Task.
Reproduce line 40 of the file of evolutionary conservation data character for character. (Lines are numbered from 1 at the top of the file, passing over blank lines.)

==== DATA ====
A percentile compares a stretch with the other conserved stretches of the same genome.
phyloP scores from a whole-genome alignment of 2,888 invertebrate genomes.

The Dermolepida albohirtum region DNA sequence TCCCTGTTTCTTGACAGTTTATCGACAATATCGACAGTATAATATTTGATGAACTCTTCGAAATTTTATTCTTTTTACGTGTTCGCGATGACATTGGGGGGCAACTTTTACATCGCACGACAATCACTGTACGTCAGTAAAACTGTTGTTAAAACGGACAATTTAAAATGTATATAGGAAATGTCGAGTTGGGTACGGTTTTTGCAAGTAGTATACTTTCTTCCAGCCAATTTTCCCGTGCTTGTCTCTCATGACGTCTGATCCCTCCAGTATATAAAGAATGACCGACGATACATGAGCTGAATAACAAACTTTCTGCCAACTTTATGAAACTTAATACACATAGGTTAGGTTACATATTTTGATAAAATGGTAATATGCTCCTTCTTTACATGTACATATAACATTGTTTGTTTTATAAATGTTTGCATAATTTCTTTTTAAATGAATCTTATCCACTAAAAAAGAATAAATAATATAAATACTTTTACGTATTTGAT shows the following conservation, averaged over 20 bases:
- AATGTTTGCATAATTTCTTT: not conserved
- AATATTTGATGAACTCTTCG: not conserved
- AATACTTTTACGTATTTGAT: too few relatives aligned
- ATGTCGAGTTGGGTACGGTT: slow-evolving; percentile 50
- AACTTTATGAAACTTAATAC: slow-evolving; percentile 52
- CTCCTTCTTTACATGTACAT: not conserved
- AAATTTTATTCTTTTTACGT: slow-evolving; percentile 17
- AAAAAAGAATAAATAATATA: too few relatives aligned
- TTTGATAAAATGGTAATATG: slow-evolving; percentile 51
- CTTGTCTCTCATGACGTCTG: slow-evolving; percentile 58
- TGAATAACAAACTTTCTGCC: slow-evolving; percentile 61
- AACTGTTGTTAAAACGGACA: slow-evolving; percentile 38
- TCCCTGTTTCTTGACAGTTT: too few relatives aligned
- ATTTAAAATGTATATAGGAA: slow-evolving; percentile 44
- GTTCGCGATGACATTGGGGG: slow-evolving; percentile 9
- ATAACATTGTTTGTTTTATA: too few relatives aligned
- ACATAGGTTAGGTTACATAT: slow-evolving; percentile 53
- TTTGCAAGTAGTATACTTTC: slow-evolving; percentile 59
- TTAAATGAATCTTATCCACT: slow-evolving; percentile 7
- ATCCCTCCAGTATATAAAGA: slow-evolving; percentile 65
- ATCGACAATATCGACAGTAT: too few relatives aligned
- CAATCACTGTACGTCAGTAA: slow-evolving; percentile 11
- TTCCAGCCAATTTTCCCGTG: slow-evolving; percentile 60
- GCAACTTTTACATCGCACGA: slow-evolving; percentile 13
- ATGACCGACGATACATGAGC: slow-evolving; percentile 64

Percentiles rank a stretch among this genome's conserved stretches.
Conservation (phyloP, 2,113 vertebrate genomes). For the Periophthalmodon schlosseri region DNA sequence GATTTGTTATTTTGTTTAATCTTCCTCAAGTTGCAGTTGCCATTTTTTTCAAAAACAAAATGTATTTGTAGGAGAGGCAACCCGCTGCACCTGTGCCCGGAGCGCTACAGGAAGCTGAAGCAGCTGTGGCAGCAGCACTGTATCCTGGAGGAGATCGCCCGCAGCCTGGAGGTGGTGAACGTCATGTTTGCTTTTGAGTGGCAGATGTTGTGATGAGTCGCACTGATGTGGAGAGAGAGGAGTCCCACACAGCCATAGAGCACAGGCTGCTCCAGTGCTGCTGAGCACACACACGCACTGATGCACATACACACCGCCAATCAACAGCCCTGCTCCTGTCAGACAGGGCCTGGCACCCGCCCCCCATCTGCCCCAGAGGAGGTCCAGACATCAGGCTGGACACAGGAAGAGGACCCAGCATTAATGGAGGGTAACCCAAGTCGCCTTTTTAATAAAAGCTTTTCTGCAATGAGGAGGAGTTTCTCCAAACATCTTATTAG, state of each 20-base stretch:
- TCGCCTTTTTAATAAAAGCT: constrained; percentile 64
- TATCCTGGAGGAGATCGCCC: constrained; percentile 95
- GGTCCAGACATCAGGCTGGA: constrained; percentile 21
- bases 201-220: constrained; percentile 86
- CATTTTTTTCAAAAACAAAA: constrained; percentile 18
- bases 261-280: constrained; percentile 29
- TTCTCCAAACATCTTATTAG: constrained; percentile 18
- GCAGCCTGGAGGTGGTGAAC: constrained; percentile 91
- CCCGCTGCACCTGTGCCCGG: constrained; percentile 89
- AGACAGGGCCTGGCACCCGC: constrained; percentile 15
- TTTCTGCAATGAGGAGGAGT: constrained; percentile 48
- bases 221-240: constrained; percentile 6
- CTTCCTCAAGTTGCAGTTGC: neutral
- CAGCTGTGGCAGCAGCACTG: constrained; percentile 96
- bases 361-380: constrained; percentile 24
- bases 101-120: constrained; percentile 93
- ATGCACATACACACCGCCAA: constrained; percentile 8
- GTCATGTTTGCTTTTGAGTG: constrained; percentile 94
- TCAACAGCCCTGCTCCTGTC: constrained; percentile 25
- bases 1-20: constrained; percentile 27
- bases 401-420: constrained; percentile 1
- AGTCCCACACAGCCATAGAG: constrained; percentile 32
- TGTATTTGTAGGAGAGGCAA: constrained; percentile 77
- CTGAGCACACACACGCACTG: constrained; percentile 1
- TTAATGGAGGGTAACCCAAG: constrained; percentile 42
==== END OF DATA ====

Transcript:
- AGACAGGGCCTGGCACCCGC: constrained; percentile 15